The 43-year-old entrepreneur, model, and mother of four couldn’t hide her shock — something many of us can relate to — captioning it: “OMG …..just found my first grey,” along with an embarrassed face emoji.
Several people commented on Klum’s Instagram that they found their first grey hair much younger — in their early 20s — with some even saying they spotted their first pigment-free strand in their late teens. Although early 20s seems young for going grey, dermatologists say that’s not uncommon. “Most people notice at least a few grey hairs in their early 30s — with some identifying single grey hairs as early as their mid-twenties,” Rachel Nazarian, a dermatologist with Schweiger Dermatology Group, tells Yahoo Beauty. “If Heidi Klum didn’t notice her first grey hair until her 40s, it’s more proof of her being genetically blessed. But we already knew that.”
Even though nearly everyone turns grey eventually, scientists only recently discovered what causes grey hair. A 2005 study found that the number of melanocyte stem cells, which are responsible for hair color, decreases as we age, leading to grey hair. But when exactly that kicks in depends on your genes, as well as lifestyle factors. “We now know there is a genetic link that predetermines when you will start going grey,” explains Nazarian. “There’s also evidence that shows environmental factors such as vitamin deficiencies, stress, smoking, and sunlight may cause early greying of hair. So you can only partly blame your parents.”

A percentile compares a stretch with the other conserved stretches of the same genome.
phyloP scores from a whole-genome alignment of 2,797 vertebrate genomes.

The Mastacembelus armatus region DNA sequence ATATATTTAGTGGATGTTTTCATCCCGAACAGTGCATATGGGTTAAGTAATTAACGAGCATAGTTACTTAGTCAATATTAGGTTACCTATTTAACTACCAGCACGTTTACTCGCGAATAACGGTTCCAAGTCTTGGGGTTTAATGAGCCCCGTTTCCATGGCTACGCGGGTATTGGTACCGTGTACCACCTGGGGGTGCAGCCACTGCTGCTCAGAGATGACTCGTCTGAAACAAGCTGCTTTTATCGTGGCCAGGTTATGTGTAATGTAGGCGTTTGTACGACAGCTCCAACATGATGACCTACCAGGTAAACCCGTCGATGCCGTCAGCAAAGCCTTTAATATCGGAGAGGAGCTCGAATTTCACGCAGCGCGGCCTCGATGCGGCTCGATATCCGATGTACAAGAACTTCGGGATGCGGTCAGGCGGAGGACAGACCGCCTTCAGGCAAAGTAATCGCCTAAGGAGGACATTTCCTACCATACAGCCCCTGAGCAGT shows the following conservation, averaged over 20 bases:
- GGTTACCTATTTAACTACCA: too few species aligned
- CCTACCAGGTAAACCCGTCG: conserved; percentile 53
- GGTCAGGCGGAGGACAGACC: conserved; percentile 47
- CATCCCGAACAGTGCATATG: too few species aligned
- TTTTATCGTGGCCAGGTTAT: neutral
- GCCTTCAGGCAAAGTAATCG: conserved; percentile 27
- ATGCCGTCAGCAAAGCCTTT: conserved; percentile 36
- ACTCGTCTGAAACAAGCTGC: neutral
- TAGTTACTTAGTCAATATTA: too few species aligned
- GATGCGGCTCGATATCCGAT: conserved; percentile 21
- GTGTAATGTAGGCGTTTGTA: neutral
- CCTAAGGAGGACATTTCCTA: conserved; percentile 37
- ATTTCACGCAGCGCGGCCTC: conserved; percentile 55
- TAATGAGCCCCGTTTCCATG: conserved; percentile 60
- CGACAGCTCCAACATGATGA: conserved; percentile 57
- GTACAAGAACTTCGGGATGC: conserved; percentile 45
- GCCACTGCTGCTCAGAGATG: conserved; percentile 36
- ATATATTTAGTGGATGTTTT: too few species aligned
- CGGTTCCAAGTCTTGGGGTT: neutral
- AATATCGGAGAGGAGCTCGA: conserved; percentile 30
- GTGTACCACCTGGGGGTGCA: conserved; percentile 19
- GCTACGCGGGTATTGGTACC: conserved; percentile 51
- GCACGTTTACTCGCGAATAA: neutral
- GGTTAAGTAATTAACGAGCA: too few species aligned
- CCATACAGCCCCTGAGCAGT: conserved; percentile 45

If you spot some silver strands, don’t panic thinking you’ll turn grey overnight. You’ve got more time than you think. “It typically takes over a decade to go completely grey,” notes Nazarian. “Most people will notice a gradual shift in the ratio of grey hairs to colored hairs over the span of 10 to 30 years.”
While it may seem as though grey hair has a faster growth cycle than colored hair, with one popping up right after another, Nazarian says that’s a myth. “Grey hair grows no slower or faster than colored hair, but the general growth phase of the hair cycle starts to shorten as we age,” she explains. “So you may notice your hair is unable to grow to the same length it used to as you get older, which is when we tend to accumulate more grey hairs anyway. So it’s usually shorter and grayer the older we get.”
If you struggle with embracing your grey locks — even though dyeing hair grey has been a popular trend with celebrities, from Rihanna to Kylie Jenner — the good news is that science may one day find a “cure” for it. Scientists recently found the gene (IRF4) that’s responsible for hair losing its pigment, according to a 2016 study in the journal Nature Communications, which could one day lead to a treatment that prevents grey hair from ever cropping up.